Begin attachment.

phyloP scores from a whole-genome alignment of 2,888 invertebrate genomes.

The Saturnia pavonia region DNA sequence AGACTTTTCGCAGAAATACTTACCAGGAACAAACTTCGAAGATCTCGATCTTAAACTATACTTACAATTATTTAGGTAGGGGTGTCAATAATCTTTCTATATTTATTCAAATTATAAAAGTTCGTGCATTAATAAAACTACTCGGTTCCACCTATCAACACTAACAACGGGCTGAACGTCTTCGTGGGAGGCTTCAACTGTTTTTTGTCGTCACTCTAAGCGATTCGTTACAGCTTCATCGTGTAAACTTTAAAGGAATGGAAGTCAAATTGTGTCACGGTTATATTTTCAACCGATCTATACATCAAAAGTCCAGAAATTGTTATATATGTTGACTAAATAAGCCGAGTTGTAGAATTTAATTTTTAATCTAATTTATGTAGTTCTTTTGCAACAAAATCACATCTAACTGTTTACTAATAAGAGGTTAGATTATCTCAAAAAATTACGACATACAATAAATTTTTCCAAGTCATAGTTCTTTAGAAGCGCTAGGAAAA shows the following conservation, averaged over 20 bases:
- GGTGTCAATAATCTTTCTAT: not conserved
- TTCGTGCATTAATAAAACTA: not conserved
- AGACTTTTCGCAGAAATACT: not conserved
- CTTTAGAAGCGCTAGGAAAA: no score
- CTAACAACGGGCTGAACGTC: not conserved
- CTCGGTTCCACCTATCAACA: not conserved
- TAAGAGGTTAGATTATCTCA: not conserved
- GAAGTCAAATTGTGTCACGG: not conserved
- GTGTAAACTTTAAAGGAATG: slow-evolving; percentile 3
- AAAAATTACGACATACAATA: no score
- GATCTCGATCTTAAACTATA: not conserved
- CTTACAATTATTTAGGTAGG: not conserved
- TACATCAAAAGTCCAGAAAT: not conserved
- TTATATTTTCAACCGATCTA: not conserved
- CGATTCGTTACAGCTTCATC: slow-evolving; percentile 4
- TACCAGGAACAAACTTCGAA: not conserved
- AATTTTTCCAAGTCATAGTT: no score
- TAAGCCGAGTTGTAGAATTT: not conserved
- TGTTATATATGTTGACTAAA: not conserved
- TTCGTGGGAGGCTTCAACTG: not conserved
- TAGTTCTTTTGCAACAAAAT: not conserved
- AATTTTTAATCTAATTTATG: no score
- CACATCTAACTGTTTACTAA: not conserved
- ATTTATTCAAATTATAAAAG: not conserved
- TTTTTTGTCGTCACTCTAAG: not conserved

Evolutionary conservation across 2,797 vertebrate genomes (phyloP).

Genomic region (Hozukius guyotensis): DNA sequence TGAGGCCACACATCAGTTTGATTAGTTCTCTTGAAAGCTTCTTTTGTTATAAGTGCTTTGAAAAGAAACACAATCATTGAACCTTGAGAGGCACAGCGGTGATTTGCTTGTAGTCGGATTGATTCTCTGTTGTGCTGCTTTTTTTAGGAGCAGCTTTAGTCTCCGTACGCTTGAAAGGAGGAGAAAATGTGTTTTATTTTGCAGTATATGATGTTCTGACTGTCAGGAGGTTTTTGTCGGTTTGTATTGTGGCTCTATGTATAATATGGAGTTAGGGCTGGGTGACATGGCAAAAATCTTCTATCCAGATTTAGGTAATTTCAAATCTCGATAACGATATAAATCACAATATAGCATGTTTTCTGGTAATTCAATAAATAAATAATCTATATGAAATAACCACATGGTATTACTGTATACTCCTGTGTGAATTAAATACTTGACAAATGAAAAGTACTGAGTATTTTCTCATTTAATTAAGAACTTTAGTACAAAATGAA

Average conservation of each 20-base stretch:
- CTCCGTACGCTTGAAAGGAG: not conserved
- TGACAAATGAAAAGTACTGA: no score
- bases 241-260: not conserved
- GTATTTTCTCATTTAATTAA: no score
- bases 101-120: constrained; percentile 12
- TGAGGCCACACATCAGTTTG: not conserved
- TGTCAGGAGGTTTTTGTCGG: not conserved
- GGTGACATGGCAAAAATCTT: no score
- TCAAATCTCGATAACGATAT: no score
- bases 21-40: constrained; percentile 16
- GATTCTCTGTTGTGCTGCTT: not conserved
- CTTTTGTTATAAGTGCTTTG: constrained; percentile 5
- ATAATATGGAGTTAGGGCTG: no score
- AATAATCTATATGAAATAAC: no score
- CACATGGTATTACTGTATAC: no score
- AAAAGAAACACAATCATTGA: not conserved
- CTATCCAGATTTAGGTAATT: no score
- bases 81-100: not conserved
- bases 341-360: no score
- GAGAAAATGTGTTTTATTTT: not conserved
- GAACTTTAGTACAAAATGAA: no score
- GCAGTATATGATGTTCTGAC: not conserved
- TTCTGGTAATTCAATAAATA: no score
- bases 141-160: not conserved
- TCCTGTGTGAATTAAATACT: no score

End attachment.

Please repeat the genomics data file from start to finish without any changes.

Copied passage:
phyloP scores from a whole-genome alignment of 2,888 invertebrate genomes.

The Saturnia pavonia region DNA sequence AGACTTTTCGCAGAAATACTTACCAGGAACAAACTTCGAAGATCTCGATCTTAAACTATACTTACAATTATTTAGGTAGGGGTGTCAATAATCTTTCTATATTTATTCAAATTATAAAAGTTCGTGCATTAATAAAACTACTCGGTTCCACCTATCAACACTAACAACGGGCTGAACGTCTTCGTGGGAGGCTTCAACTGTTTTTTGTCGTCACTCTAAGCGATTCGTTACAGCTTCATCGTGTAAACTTTAAAGGAATGGAAGTCAAATTGTGTCACGGTTATATTTTCAACCGATCTATACATCAAAAGTCCAGAAATTGTTATATATGTTGACTAAATAAGCCGAGTTGTAGAATTTAATTTTTAATCTAATTTATGTAGTTCTTTTGCAACAAAATCACATCTAACTGTTTACTAATAAGAGGTTAGATTATCTCAAAAAATTACGACATACAATAAATTTTTCCAAGTCATAGTTCTTTAGAAGCGCTAGGAAAA shows the following conservation, averaged over 20 bases:
- GGTGTCAATAATCTTTCTAT: not conserved
- TTCGTGCATTAATAAAACTA: not conserved
- AGACTTTTCGCAGAAATACT: not conserved
- CTTTAGAAGCGCTAGGAAAA: no score
- CTAACAACGGGCTGAACGTC: not conserved
- CTCGGTTCCACCTATCAACA: not conserved
- TAAGAGGTTAGATTATCTCA: not conserved
- GAAGTCAAATTGTGTCACGG: not conserved
- GTGTAAACTTTAAAGGAATG: slow-evolving; percentile 3
- AAAAATTACGACATACAATA: no score
- GATCTCGATCTTAAACTATA: not conserved
- CTTACAATTATTTAGGTAGG: not conserved
- TACATCAAAAGTCCAGAAAT: not conserved
- TTATATTTTCAACCGATCTA: not conserved
- CGATTCGTTACAGCTTCATC: slow-evolving; percentile 4
- TACCAGGAACAAACTTCGAA: not conserved
- AATTTTTCCAAGTCATAGTT: no score
- TAAGCCGAGTTGTAGAATTT: not conserved
- TGTTATATATGTTGACTAAA: not conserved
- TTCGTGGGAGGCTTCAACTG: not conserved
- TAGTTCTTTTGCAACAAAAT: not conserved
- AATTTTTAATCTAATTTATG: no score
- CACATCTAACTGTTTACTAA: not conserved
- ATTTATTCAAATTATAAAAG: not conserved
- TTTTTTGTCGTCACTCTAAG: not conserved

Evolutionary conservation across 2,797 vertebrate genomes (phyloP).

Genomic region (Hozukius guyotensis): DNA sequence TGAGGCCACACATCAGTTTGATTAGTTCTCTTGAAAGCTTCTTTTGTTATAAGTGCTTTGAAAAGAAACACAATCATTGAACCTTGAGAGGCACAGCGGTGATTTGCTTGTAGTCGGATTGATTCTCTGTTGTGCTGCTTTTTTTAGGAGCAGCTTTAGTCTCCGTACGCTTGAAAGGAGGAGAAAATGTGTTTTATTTTGCAGTATATGATGTTCTGACTGTCAGGAGGTTTTTGTCGGTTTGTATTGTGGCTCTATGTATAATATGGAGTTAGGGCTGGGTGACATGGCAAAAATCTTCTATCCAGATTTAGGTAATTTCAAATCTCGATAACGATATAAATCACAATATAGCATGTTTTCTGGTAATTCAATAAATAAATAATCTATATGAAATAACCACATGGTATTACTGTATACTCCTGTGTGAATTAAATACTTGACAAATGAAAAGTACTGAGTATTTTCTCATTTAATTAAGAACTTTAGTACAAAATGAA

Average conservation of each 20-base stretch:
- CTCCGTACGCTTGAAAGGAG: not conserved
- TGACAAATGAAAAGTACTGA: no score
- bases 241-260: not conserved
- GTATTTTCTCATTTAATTAA: no score
- bases 101-120: constrained; percentile 12
- TGAGGCCACACATCAGTTTG: not conserved
- TGTCAGGAGGTTTTTGTCGG: not conserved
- GGTGACATGGCAAAAATCTT: no score
- TCAAATCTCGATAACGATAT: no score
- bases 21-40: constrained; percentile 16
- GATTCTCTGTTGTGCTGCTT: not conserved
- CTTTTGTTATAAGTGCTTTG: constrained; percentile 5
- ATAATATGGAGTTAGGGCTG: no score
- AATAATCTATATGAAATAAC: no score
- CACATGGTATTACTGTATAC: no score
- AAAAGAAACACAATCATTGA: not conserved
- CTATCCAGATTTAGGTAATT: no score
- bases 81-100: not conserved
- bases 341-360: no score
- GAGAAAATGTGTTTTATTTT: not conserved
- GAACTTTAGTACAAAATGAA: no score
- GCAGTATATGATGTTCTGAC: not conserved
- TTCTGGTAATTCAATAAATA: no score
- bases 141-160: not conserved
- TCCTGTGTGAATTAAATACT: no score